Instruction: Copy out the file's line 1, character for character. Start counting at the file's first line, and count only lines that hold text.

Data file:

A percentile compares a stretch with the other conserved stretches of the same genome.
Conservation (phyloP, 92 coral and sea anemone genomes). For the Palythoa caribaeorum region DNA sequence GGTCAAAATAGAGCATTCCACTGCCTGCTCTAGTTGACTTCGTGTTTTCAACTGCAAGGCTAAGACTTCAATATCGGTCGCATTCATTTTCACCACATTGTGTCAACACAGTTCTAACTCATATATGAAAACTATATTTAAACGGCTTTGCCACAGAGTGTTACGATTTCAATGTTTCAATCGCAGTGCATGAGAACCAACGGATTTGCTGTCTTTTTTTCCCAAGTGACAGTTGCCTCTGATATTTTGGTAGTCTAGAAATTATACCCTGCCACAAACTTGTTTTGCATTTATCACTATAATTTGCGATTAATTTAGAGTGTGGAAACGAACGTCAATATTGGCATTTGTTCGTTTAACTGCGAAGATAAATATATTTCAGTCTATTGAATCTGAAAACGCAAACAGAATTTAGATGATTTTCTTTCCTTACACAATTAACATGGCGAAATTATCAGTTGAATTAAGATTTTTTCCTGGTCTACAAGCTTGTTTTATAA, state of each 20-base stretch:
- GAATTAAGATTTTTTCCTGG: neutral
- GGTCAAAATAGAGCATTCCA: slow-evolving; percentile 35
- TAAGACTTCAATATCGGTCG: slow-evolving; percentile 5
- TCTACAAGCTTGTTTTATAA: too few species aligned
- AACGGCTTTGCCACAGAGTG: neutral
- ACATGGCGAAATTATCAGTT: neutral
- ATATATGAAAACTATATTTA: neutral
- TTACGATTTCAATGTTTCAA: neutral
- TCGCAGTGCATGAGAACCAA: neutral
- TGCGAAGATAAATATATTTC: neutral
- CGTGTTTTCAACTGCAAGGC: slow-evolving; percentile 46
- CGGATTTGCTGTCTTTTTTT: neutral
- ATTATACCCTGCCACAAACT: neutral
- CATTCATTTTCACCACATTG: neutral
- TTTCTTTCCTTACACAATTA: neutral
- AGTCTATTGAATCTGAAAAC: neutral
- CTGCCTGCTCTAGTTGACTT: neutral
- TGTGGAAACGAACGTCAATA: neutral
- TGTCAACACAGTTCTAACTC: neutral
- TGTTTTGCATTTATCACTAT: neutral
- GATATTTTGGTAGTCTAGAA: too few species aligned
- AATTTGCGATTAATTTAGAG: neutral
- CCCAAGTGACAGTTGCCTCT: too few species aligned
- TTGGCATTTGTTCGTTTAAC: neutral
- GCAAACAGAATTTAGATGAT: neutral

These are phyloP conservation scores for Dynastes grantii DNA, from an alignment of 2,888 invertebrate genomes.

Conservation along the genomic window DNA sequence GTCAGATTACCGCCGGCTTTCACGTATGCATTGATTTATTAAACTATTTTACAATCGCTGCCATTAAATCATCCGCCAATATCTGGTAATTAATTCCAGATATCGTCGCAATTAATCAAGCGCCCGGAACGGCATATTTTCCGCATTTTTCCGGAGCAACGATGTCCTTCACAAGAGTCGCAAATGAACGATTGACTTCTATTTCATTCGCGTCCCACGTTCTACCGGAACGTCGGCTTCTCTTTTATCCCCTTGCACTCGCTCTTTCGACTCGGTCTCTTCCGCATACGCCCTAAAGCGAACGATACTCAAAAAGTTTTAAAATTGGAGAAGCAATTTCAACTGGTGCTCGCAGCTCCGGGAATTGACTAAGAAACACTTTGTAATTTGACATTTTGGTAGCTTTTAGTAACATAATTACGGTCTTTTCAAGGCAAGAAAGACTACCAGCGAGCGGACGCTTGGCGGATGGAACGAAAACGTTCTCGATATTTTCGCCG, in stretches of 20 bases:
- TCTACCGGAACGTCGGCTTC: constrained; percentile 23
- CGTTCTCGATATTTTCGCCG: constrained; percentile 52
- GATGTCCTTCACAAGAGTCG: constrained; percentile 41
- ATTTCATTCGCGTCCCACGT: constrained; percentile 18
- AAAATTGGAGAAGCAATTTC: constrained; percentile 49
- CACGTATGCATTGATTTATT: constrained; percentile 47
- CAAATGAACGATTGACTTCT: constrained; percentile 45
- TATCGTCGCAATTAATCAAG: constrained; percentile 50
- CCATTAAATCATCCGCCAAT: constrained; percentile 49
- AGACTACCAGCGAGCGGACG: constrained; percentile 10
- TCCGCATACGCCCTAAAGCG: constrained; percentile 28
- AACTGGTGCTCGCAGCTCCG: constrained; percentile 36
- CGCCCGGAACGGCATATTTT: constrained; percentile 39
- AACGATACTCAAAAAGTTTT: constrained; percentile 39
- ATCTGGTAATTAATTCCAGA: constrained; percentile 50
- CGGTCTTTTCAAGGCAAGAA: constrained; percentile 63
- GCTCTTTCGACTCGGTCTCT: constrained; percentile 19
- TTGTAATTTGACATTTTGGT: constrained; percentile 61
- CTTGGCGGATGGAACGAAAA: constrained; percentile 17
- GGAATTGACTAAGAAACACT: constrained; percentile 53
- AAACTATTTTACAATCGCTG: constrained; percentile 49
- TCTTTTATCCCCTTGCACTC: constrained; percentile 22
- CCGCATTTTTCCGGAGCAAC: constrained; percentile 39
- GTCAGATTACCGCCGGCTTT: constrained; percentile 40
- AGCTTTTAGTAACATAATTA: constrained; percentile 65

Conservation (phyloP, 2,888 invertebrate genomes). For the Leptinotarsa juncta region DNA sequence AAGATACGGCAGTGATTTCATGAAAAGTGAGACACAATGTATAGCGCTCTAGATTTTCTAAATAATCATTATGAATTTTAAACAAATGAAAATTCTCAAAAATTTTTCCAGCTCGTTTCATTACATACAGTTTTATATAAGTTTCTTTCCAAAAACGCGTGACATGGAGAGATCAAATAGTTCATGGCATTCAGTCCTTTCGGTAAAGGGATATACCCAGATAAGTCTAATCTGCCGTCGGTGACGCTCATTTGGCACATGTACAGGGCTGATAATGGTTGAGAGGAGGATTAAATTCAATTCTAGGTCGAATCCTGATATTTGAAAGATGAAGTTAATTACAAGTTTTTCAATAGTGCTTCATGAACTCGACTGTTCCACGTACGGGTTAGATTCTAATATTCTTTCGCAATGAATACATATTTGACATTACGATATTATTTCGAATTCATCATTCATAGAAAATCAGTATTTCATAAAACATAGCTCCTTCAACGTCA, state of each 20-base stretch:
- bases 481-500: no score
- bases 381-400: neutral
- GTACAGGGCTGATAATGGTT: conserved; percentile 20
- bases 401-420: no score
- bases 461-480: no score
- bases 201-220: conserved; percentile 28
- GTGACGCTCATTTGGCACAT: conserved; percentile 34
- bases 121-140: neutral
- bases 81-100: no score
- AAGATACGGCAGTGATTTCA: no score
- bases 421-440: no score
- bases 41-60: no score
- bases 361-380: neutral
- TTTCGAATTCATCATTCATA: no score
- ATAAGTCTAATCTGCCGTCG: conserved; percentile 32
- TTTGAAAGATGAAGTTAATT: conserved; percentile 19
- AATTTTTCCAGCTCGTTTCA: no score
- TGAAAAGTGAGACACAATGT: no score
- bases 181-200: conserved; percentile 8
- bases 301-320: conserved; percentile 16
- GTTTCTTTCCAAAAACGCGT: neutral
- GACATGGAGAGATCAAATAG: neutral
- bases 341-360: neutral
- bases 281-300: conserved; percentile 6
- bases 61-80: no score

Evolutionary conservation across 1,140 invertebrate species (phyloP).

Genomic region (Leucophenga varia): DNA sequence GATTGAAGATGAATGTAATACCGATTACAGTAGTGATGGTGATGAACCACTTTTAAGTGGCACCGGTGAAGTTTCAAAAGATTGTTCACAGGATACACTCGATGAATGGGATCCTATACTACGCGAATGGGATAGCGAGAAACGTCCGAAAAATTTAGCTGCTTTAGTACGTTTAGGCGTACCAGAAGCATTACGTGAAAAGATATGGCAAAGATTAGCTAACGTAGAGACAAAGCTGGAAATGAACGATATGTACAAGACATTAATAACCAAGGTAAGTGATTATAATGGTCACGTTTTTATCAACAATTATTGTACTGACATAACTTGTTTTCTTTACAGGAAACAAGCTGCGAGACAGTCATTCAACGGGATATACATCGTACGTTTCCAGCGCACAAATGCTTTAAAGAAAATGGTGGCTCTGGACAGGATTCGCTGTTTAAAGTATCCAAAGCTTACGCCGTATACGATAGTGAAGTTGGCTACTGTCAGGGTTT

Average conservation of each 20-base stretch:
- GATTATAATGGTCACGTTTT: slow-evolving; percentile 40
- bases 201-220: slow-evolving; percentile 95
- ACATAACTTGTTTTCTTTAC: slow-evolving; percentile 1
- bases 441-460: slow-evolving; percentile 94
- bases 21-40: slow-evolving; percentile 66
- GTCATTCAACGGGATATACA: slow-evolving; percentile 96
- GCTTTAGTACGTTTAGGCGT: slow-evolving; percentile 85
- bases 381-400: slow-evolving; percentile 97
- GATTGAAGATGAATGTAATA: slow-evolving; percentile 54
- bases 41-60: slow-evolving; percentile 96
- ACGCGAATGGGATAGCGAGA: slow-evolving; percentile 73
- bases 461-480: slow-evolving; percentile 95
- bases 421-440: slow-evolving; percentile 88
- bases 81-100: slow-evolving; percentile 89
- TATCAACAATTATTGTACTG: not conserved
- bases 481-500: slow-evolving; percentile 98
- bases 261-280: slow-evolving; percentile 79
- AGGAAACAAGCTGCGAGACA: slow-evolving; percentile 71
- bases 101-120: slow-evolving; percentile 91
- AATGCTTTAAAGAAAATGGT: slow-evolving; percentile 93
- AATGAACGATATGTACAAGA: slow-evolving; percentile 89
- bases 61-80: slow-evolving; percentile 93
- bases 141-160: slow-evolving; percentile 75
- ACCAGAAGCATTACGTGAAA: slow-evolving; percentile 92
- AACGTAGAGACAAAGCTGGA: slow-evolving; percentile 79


A percentile compares a stretch with the other conserved stretches of the same genome.